If you're about to go on a foreign driving holiday, there's more to think about than what to put on the playlist. For a start, should you hire a car abroad or take your own?
Rental car insurance abroad can be confusing, and you don't want to be thinking of insurance on your holiday. Nothing can spoil a break quite like a hefty bill. So if you're taking your own car, it's important to know the limitations of your insurance.
When it comes to defining driving abroad, your car insurance refers to 'territorial limits', which are the home countries where your insurance is valid.
For our car insurance customers, the policy booklet lists the territorial limits as:
"Great Britain, Northern Ireland, the Isle of Man, the Channel Islands and the Republic of Ireland including transit by sea, air or land within and between these places".
What about my car insurance abroad?
As well as the territorial limits, most car insurance policies provide temporary cover abroad. This level will be compulsory cover or possibly full or extended cover.
Compulsory cover is where the insurer provides the minimum legal cover that allows you or a permitted driver to use the insured car in another country.
The European Union 2009 motor insurance directive says that all motor vehicles within the EU must at least be covered by compulsory third party insurance. Insured vehicles can then be driven between EU countries without border checks.
The UK stopped being a member of the EU on 31 January 2020. However, until the end of 2020 the rules on travel for the UK and the EU continue to apply.
Full or extended cover
Our car insurance gives you the same level of cover abroad as you have within the territorial limits. You can find the list of countries where our insurance is valid is on the driving abroad page.
The full or extended cover starts when you enter one of the valid countries, and lasts for up to 90 days spent in one or a combination of the countries.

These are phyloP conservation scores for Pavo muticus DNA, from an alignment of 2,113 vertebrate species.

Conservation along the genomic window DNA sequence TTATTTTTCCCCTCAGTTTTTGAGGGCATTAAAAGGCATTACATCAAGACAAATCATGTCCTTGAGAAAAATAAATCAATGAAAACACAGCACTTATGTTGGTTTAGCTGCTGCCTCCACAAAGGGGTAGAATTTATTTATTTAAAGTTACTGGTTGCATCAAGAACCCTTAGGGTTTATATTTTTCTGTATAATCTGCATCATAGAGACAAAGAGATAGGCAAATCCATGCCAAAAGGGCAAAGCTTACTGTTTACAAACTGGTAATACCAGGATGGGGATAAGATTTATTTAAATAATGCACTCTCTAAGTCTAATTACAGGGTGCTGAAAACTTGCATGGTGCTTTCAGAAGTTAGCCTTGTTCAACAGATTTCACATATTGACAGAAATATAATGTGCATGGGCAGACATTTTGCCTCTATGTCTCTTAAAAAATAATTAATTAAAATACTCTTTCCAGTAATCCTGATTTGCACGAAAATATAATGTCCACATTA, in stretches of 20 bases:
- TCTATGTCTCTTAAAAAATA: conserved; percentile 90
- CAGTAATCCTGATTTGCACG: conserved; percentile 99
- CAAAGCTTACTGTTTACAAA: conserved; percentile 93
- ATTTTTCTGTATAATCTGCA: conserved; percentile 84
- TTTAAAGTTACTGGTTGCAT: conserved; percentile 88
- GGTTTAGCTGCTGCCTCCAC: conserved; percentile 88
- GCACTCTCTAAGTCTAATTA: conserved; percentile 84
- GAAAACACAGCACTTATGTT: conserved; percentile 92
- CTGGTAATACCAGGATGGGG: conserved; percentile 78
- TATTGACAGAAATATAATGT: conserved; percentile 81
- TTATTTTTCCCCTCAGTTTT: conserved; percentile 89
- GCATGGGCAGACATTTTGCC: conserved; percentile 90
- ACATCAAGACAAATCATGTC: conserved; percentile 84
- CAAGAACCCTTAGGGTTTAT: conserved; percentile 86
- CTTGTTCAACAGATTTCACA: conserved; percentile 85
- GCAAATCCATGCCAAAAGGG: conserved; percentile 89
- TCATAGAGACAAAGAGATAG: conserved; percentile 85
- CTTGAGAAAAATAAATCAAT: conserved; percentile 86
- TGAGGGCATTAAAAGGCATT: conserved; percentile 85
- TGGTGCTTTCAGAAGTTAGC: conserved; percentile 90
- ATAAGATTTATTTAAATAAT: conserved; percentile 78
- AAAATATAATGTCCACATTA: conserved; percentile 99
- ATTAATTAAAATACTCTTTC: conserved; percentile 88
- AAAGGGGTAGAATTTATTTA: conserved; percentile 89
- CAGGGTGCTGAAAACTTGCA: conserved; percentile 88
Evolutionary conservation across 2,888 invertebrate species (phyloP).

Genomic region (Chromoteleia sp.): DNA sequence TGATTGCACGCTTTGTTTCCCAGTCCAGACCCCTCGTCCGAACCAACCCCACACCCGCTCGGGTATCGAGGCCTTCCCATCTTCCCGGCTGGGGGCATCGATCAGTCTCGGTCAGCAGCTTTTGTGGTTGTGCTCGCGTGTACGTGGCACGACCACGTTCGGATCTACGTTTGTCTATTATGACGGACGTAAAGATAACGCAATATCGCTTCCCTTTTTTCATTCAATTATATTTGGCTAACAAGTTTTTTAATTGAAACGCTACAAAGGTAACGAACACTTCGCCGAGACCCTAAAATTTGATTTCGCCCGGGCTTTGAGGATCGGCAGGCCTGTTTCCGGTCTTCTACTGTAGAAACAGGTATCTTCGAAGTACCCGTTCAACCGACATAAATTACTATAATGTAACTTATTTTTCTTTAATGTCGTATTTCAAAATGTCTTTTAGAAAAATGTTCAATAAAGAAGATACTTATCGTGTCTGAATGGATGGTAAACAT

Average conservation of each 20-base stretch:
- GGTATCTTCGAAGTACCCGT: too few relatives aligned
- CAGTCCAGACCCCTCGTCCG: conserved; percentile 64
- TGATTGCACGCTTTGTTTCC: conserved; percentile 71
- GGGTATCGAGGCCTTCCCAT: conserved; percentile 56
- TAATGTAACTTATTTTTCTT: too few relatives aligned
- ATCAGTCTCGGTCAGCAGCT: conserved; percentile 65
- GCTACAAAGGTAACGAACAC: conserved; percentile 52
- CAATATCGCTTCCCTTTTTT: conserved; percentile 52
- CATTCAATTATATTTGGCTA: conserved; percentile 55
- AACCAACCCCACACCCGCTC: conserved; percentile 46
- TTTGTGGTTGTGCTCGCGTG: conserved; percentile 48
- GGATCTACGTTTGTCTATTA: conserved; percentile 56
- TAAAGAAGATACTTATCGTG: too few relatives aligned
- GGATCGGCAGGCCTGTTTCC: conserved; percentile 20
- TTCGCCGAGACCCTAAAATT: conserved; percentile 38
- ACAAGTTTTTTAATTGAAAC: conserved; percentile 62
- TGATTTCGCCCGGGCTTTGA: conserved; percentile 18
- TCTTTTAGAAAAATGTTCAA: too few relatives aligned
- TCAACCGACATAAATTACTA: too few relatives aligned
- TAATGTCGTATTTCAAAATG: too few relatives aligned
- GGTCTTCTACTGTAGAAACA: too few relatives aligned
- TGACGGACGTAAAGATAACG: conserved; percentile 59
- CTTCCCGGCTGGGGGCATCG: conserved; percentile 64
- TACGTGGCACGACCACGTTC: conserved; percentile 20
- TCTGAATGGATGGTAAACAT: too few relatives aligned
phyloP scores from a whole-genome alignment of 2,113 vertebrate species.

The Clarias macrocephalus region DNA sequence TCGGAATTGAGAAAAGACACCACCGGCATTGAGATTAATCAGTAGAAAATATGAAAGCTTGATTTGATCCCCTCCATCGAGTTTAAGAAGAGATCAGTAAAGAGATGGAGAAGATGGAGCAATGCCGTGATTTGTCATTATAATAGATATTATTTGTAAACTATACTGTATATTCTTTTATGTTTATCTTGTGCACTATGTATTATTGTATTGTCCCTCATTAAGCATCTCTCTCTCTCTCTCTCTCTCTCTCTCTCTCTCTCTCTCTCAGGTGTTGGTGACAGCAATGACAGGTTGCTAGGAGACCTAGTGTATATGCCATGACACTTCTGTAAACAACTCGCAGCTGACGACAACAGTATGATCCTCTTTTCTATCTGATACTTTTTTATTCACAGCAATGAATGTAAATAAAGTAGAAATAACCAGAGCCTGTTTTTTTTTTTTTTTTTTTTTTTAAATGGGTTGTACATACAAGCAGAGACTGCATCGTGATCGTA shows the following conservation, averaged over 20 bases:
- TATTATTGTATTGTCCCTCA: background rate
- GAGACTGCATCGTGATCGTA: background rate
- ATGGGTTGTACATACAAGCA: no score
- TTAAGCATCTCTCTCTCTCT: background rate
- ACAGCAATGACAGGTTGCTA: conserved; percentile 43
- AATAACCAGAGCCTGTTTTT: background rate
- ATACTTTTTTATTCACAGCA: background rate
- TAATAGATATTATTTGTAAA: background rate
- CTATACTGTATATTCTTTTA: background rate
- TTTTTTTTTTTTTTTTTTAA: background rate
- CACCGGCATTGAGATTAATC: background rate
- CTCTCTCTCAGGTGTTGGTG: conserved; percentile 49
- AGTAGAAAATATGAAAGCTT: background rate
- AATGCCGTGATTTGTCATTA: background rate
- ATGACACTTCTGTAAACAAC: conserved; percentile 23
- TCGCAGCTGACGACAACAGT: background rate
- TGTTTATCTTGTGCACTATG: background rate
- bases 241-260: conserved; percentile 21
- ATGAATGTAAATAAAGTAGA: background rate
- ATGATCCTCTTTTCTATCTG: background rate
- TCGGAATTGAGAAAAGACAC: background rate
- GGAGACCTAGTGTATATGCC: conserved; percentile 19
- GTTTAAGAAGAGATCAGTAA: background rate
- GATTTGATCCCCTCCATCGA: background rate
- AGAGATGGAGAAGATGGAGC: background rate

We also insure your car while it's being transported between countries by sea, air or rail on journeys lasting no more than 65 hours. And if you do have to make a claim within the 90-day period, the cost of delivering your car back to a UK address will be covered by us.
The cover may differ among insurance providers, so do check your policy before travelling.
The car insurance Green Card
A Green Card is an official, multi-language translation of your car insurance, and it proves you have the compulsory cover to drive in the country you're visiting.
Drivers resident in the EU don't need a Green Card to travel within European Economic Area countries.
- Until 31 December 2020 your car insurance policy covers you in Europe and there's no need for a Green Card.
- If you drive abroad from 1 January 2021 a Green Card may be required in addition to your insurance.
If you have car insurance with the AA and are planning to drive to the Republic of Ireland or Europe in 2021, find out how to get a Green Card.
But even with a Green Card in hand, you should still take your certificate of insurance with you.
What are the limits on my car insurance abroad?
There are a few things to remember before you start a driving holiday.
- If you're going to a country not listed in your policy, tell your insurer to see if they'll provide cover.
- If your driving holiday is expected to last longer than 90 days, again contact your insurer about additional cover.
- The compulsory cover and full cover outlined above are subject to your car being registered to a permanent UK address.
Hiring a car
If you do decide to leave the car at home, we have some helpful advice about hiring a car abroad.
As well as insurance, we've got heaps more info on driving abroad, from the documents you'll need to tips on keeping safe, and of course which side of the road to drive on.